The OS X Mavericks EULA grants the rights

B. Mac App Store License


(iii) to install, use and run up to two (2) additional copies or instances of the Apple Software within virtual operating system environments on each Mac Computer you own or control that is already running the Apple Software, for purposes of: (a) software development; (b) testing during software development; (c) using OS X Server; or (d) personal, non-commercial use.

By my reading, this implies that I can't use VMWare ESX as the base-level OS hosting OS X guests, as then it wouldn't be "already running the Apple Software". However, VMWare definitely support running OS X as a guest under VMWare ESX. Presumably VMWare wouldn't support something that violates the OS X EULA, or they would have continued the support for OS X guests running under VMware workstation on windows that they had for a short time.

How does this add up?

Also, If we assume that it is OK, what happens if I want to run 3 or 4 guest copies of OS X on my mac mini? The EULA implies that it's not, however the EULA also contains this clause

Volume or Maintenance License.
If you obtained the Apple Software under a volume or maintenance license program with Apple, the terms of your volume or maintenance license will determine the number of copies of the Apple Software you are permitted to download, install, use and run on Apple-branded computers you own or control. Except as agreed to in writing by Apple, all other terms and conditions of this License shall apply to your use of the Apple Software obtained under a volume or maintenance license

This seems like it would provide a solution to both of the above, but I can't figure out if it's possible to purchase a "Volume or Maintenance License" for OS X, as nothing I've been able to find on their website has any information related to it.


2 Answers 2


The OS X EULA does allow for OS X to be virtualized on Apple hardware as both host and guest. This is why (as you note) VMware Workstation does not support OS X virtualization, but Fusion, ESXi, and vSphere do. All versions of VMware's apps check to ensure that you are running on Apple hardware and you are running a supported OS (as not all versions of OS X allow virtualization).

Apple doesn't make it easy to purchase a Volume License. You either need to buy it directly from Apple (it's not on their website, you have to call them) or through a third-party reseller.

You are completely correct that the EULAs are unclear about the question of running 3+ OS X VMs on a single OS X host. This is a legal question, and not a technical one. For that matter, so is the limitation about which versions of OS X can be virtualized (ex: 10.6 virtualization requires the Server edition, and all VMware applications block you from virtualizing the Standard edition). If the EULA were clear that you could not virtualize 3+ OS X VMs, or if Apple had said anything to VMware about it, VMware could limit you to 2 OS X guests per OS X host.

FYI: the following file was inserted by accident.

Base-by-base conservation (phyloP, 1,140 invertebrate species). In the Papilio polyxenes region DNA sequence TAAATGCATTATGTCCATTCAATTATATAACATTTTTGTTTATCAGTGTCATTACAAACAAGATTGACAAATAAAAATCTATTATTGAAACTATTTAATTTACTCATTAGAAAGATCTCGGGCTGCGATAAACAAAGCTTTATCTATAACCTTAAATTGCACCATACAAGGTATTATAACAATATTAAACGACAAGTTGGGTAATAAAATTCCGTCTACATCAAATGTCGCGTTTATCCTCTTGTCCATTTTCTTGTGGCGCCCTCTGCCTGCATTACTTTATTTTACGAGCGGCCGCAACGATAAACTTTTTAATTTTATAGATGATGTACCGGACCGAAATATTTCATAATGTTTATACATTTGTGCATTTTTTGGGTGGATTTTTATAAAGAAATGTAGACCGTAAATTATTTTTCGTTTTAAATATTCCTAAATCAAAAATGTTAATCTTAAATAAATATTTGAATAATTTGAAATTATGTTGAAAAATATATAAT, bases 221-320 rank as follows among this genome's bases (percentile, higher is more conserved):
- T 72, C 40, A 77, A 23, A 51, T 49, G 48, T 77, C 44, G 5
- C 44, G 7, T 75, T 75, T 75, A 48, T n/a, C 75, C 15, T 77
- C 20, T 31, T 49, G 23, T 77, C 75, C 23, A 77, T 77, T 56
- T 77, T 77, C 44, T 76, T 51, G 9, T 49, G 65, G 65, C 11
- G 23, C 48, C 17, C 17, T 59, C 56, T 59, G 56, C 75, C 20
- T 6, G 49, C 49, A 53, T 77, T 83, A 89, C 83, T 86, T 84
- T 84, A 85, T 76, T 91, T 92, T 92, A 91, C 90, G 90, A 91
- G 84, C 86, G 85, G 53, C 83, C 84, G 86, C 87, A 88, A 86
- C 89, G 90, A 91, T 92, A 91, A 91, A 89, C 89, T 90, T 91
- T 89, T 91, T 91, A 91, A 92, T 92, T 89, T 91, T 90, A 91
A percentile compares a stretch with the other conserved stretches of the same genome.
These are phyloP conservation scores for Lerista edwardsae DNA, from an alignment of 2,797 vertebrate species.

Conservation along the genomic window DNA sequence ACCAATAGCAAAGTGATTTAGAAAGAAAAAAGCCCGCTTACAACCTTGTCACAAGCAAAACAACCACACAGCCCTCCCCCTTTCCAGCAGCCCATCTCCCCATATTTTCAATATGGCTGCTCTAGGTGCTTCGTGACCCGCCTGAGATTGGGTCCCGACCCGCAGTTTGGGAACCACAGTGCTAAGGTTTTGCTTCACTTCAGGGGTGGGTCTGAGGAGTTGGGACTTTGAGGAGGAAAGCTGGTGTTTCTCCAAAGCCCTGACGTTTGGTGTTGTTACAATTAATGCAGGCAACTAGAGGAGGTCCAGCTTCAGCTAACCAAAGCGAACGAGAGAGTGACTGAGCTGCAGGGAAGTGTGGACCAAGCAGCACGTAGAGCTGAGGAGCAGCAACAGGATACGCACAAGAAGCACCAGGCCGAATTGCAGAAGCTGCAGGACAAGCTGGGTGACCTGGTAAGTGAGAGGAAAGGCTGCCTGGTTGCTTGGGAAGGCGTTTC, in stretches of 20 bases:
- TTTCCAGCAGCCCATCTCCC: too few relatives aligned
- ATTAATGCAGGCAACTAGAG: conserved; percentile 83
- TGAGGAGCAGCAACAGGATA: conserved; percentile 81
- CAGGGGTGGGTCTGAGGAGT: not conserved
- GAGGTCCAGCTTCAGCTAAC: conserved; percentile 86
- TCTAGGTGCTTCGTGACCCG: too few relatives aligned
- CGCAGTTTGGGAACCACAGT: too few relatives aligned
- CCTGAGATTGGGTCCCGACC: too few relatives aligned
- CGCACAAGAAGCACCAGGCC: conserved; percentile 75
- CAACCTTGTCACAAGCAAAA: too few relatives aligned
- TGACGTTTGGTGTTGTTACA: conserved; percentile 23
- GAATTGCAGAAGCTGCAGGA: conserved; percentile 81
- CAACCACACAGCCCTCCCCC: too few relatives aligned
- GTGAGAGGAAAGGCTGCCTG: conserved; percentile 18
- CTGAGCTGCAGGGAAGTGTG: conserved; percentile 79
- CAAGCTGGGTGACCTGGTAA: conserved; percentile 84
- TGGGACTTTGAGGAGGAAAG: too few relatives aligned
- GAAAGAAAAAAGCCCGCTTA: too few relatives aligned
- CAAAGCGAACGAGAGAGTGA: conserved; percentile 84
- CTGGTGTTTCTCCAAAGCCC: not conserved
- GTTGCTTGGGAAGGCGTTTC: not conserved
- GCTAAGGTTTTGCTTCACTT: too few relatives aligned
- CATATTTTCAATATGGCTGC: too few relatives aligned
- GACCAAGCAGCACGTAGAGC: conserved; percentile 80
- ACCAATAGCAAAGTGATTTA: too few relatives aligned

If virtualizing OS X is your goal, you should talk with someone who is in Apple Enterprise Sales about what you want to do. EULA questions really can't be answered in any meaningful way by anyone else.


I was talking with someone from Enterprise Sales who said this was only supported on Apple Hardware. This is frankly pathetic on an enterprise front.

On our ESX hardware we run Windows Server, Windows Desktop, Unix and Linux boxes. It allows true cloud type functionality - we don't care what the underlying hardware is and have the ability to dynamically shift devices across to other hardware without the end user being aware - fantastic for Disaster Recovery scenarios. I'm quite disappointed in Apples enterprise level offerings, it is clunky, backwards and outdated by at least 20 years.

We can dynamically increase hardware requirements, and have succesfully migrated our test environment across to AWS with minimal impact - something quite impossible on OSX in Apples current mindset.

Until Apple address this they won't get the enterprise, they will only be regulated to small business and home use.

  • Technically you can do all of the above by installing vmware ESX on some macs, and then plugging them into all the vmware enterprise infrastrutcture... It's just that apple don't make any kind of server hardware so you'd have to use mac mini's (or god forbid the current mac pro's). The bit that I'd like to find out is if it's possible to run say 3 vm's on a mac mini running ESX! Commented Oct 31, 2014 at 3:10

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